Original 7-inch jaw width can easily expand to 11 inches for larger jobs. 360-degree swivel base locks down for precise angles. Reversible jaws for heavy-duty and delicate clamping.
Some quality-control issues with steel casting and painting.
Solid steel construction stronger than some higher-end vises. Large anvil space. 180-degree swivel base locks down with pins. Ideal for home projects, such as woodworking or light welding.
Small 4-inch jaws and opening width limit versatility. Arrives with heavy layer of preservative grease.
30,000 PSI cast-iron construction is durable enough for welding and other heavy-duty jobs. Replaceable serrated steel jaws hold projects tightly in place. Flat steel anvil for bending and shaping metal.
Swivel angle is limited to 120 degrees. Some user concerns about heavy preservative grease layer and sharp edges. Additional mounting hardware required.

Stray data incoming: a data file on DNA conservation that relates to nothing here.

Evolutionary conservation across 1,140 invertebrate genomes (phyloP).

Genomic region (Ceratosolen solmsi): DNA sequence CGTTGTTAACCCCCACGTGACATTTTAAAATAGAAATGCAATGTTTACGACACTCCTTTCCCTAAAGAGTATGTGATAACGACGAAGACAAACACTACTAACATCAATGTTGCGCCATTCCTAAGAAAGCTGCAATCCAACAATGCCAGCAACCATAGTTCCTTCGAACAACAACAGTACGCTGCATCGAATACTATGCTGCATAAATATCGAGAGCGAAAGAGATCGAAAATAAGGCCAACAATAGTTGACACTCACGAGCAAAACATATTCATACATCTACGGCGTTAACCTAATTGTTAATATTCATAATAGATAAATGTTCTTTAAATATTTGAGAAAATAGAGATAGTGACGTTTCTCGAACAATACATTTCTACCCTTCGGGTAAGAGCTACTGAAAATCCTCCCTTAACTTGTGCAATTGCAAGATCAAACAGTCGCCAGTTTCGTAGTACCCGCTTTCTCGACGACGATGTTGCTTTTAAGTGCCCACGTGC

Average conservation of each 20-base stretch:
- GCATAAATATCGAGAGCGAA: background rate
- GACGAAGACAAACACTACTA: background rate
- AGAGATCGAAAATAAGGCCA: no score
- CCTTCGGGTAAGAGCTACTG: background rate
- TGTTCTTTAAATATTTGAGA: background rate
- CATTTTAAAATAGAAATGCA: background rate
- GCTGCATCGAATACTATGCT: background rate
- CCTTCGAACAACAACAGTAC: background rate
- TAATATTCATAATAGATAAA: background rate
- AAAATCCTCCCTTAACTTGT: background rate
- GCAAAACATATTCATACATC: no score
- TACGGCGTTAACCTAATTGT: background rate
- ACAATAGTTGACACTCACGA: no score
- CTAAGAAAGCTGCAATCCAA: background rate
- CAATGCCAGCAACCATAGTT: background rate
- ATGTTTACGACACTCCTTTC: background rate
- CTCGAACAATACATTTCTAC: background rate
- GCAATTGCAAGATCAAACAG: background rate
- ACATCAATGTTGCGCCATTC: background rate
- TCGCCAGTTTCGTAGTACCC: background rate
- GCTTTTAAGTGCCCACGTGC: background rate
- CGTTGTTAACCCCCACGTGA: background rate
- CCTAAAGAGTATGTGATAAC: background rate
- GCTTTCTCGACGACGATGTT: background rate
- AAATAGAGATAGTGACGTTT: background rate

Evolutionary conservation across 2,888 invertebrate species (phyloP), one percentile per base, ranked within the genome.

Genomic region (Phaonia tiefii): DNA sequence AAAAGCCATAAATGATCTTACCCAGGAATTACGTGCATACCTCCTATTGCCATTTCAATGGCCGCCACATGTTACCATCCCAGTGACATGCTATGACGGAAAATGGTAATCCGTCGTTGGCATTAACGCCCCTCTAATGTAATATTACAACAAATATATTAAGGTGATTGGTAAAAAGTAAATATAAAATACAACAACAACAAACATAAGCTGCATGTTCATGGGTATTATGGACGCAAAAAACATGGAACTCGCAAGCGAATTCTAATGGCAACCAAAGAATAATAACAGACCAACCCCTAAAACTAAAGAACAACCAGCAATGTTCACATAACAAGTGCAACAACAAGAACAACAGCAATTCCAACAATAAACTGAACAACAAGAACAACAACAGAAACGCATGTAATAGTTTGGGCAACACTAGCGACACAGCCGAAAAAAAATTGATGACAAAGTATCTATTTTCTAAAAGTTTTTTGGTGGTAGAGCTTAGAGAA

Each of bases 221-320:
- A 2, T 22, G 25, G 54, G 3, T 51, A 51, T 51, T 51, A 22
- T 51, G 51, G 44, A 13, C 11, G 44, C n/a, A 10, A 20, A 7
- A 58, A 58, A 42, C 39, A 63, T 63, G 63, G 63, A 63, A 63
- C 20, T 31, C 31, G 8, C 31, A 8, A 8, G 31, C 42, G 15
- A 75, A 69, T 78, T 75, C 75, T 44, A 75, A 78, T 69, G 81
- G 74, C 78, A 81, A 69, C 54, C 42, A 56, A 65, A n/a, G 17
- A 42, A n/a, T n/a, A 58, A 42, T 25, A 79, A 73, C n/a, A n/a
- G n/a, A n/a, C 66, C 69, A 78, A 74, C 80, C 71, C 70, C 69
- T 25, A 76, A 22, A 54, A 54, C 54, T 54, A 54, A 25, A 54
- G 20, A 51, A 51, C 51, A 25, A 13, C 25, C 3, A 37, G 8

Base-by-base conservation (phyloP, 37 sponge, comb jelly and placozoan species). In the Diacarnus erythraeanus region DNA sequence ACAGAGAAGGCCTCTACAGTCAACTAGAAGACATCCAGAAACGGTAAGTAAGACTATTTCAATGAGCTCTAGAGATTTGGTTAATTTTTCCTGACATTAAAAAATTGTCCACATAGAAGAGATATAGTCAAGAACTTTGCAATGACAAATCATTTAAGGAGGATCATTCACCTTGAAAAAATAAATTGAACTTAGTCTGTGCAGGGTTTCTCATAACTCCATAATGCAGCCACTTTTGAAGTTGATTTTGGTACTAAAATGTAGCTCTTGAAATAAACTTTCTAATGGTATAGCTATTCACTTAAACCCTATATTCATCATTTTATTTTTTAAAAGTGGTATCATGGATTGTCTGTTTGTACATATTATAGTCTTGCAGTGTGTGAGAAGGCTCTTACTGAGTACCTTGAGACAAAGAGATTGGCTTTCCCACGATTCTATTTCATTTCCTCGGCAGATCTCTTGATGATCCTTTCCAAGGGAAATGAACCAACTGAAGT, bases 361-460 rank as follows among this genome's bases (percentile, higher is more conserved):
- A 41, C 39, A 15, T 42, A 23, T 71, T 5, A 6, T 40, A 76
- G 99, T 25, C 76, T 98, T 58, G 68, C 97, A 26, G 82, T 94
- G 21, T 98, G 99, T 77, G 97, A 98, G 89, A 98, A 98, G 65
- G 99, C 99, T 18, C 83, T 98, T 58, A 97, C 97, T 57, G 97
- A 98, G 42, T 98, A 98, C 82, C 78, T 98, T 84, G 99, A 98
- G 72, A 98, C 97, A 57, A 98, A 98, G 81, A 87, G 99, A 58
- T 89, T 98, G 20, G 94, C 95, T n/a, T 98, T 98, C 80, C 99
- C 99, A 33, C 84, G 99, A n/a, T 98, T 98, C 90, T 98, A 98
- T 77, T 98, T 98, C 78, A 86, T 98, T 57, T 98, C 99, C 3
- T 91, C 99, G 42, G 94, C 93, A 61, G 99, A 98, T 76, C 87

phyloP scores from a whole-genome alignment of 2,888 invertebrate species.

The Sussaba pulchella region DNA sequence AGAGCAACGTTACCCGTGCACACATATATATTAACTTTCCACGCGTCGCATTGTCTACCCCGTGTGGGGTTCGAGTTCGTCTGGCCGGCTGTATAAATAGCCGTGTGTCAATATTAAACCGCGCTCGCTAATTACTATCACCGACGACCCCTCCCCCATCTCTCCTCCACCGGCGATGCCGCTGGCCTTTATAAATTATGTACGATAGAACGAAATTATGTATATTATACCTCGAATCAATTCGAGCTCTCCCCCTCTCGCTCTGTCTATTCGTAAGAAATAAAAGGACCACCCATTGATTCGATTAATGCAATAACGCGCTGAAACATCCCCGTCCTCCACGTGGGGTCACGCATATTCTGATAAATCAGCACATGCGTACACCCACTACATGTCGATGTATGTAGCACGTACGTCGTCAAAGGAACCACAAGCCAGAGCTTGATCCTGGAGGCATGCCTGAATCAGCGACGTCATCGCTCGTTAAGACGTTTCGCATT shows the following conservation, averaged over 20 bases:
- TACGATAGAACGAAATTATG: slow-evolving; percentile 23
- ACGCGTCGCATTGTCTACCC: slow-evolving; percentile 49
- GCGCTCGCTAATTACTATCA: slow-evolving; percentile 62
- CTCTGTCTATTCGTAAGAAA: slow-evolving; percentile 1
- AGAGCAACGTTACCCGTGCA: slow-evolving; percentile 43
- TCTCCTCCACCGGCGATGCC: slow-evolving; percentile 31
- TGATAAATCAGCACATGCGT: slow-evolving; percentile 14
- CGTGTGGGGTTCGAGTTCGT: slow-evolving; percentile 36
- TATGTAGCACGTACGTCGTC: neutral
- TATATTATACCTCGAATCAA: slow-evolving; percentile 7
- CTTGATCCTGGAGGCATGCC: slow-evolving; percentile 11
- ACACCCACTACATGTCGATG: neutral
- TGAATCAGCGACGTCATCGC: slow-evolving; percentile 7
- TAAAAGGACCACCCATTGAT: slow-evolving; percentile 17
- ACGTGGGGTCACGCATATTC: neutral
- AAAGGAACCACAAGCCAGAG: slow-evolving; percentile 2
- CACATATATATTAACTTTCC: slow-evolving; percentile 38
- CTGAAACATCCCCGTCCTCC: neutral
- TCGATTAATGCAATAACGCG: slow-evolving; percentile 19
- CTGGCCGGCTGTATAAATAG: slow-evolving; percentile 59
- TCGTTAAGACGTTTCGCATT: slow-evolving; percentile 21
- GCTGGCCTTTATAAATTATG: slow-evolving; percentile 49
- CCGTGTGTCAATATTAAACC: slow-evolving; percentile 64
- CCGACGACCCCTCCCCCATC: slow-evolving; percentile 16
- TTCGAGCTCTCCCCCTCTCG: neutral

Three interchangeable jaw sets and a 180-degree swivel base improve versatility. Solid cast iron construction with anvil and/or additional workspace. Head also swivels 360 degrees for even more adjustability.
Hollow casting, not a solid piece of iron. Smaller in size than many users expected.
Large 6-inch jaws and a nearly 6-inch maximum depth will handle most amateur projects with ease. Large anvil area for bending and hammering metal. 360-degree swivel base.
Not designed for heavy-duty professional use. Vise can lock up permanently if extended to maximum advertised depth.
At first glance a bench vise seems a straightforward item. Basic, robust engineering, with a simple function, and intuitive use. But go shopping for one, and you'll find you have a harder choice than you expected. Size, materials, jaw options, and more. Suddenly, it's not such a simple purchase.
After getting to grips with a whole bunch of different vises, the five above are those that came out on top. A brief explanation of their features and benefits accompanies each one. If you’re ready to buy, check out the recommendations in that product list.
For a full breakdown of the components and materials that make a top bench vise, you can read the following report. It provides all the knowledge you need to compare and contrast bench vises on your own.